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There’s nothing that says “summer” like a cookout.
In years past, the backyard grill was often nothing more than a metal can on spindly legs, filled with kerosene-soaked charcoal — fine for a few burgers and dogs.
These days grills are sometimes $2,000 stainless steel behemoths capable of cooking half a side of beef in one area, a field of vegetables in another, and sporting features like a warming tray, steamer, infrared cooking, multiple controls, fuel and temperature gauges — even lights.
Welcome to grills gone wild.
Outdoor cooking still works just fine with simple charcoal briquettes and a small, inexpensive grill. But if you’ve decided to step it up this year, here are some tips to find a hot deal on a cool grill. Let’s start with a video I shot a while back, then add a little meat to the bones on the other side.
Careful where you gas up
If you buy a propane grill, get your tank refilled at a refill station versus swapping your tank at one of the propane swapping racks you see at convenience and other stores. You’ll likely get more and pay less.
Check out this story we did a few years ago about how big propane companies quietly reduced the amount of propane they were putting in their tanks without reducing prices. Then check the label on your next refill and see how much you’re actually getting.
Don’t be seduced by the grill next door
Forget what your friends and neighbors have. Instead, think about the kind of cooking you plan to do, then don’t buy more grill than you need. A grill surface that holds enough to feed 10 doesn’t just cost more to buy, it costs more to heat. And the bigger the cooking area, the more difficult it is to distribute the heat evenly, making it potentially harder to cook on.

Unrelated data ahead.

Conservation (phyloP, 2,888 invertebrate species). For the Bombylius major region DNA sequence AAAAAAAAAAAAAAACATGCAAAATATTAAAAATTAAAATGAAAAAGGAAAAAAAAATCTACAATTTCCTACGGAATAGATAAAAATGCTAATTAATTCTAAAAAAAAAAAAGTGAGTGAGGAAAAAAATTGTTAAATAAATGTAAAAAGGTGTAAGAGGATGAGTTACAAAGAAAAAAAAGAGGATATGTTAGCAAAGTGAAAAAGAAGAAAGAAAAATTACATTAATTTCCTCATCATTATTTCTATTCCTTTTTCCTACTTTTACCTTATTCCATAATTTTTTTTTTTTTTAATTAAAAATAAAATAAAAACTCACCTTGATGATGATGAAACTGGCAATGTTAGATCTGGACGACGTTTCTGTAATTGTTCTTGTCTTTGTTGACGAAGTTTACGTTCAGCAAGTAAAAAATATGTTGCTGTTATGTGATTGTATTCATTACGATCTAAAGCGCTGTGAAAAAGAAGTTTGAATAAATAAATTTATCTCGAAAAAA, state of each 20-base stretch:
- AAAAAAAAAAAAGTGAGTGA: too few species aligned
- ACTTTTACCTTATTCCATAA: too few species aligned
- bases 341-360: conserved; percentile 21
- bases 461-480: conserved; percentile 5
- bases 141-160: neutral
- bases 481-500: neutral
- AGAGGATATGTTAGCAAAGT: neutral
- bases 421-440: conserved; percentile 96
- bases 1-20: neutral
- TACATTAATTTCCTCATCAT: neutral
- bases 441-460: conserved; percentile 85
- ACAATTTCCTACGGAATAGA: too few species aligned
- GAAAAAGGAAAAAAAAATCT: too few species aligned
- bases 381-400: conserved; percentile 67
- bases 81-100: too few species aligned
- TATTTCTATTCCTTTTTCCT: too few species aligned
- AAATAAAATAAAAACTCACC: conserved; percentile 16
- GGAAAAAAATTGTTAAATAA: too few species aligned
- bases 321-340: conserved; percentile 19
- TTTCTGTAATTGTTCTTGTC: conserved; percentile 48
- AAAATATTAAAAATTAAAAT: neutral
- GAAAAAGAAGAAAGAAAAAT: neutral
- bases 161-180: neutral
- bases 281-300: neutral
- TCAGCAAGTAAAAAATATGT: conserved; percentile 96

Like everything you buy, avoid expense and complications by only buying the features you really need.
Beware of stainless steel
High-end grills often look like cheaper ones, but cost a lot more. One reason? The stuff they’re made of. While stainless steel all looks similar, there’s a difference between cheap imported stainless and quality American stainless steel. Better stainless will last longer, clean faster, look better — and cost more. Take a magnet with you. If it sticks, it’s probably not high-quality stainless.
But don’t have your heart set on stainless. While it may look cool and is definitely popular, that doesn’t automatically make it best. A porcelain-coated grill is fine. And if you have stainless appliances in your kitchen, you already know how hard they are to keep clean and shiny.
Find a grate deal
Porcelain-coated steel doesn’t keep temperatures as consistent as stainless steel or coated cast-iron grates.
Shop before you chop
Consumer Reports has a great article with reviews and advice, as well as a list of their favorite grills. If you don’t subscribe, check the library or pay a one-time fee to get their guide. It’s money well-spent.
One of their top performers was the Weber Spirit SP-310. At $550, it’s not cheap, but still about half the price of some grills that didn’t perform as well.
Consumer Reports also suggests focusing not on the sizzle, but the steak:
While it might seem like shiny, large, feature-laden gas grills have taken over the backyard barbecue, our battery of tests shows that a higher price tag doesn’t guarantee better grilling.
As far as where to start shopping, you’ll probably immediately think of Lowe’s and The Home Depot. That’s understandable. During summer months, you have to run a gauntlet of grills every time you enter these stores. But don’t forget Sears, Walmart, Target and especially locally owned specialty shops. They’re members of your community and deserve the opportunity to compete for your business.
Save money with a “scratch and dent” model. If a grill is expensive, it’s a great way to practice your haggling skills.
Find a grill that doesn’t mind being roughed up
When scoping out grills, shove them around. Do they wobble in the store? Not a good sign. The sturdier the better.
Don’t fall for the hottest grill in town
BTUs are a heavily advertised way to measure the ability of a grill to heat, but they’re really not all that important. More important is evenly distributed heat. Also important is control. The more independently controlled burners a barbecue has, the more control you’ll have and the more efficiently you’ll cook.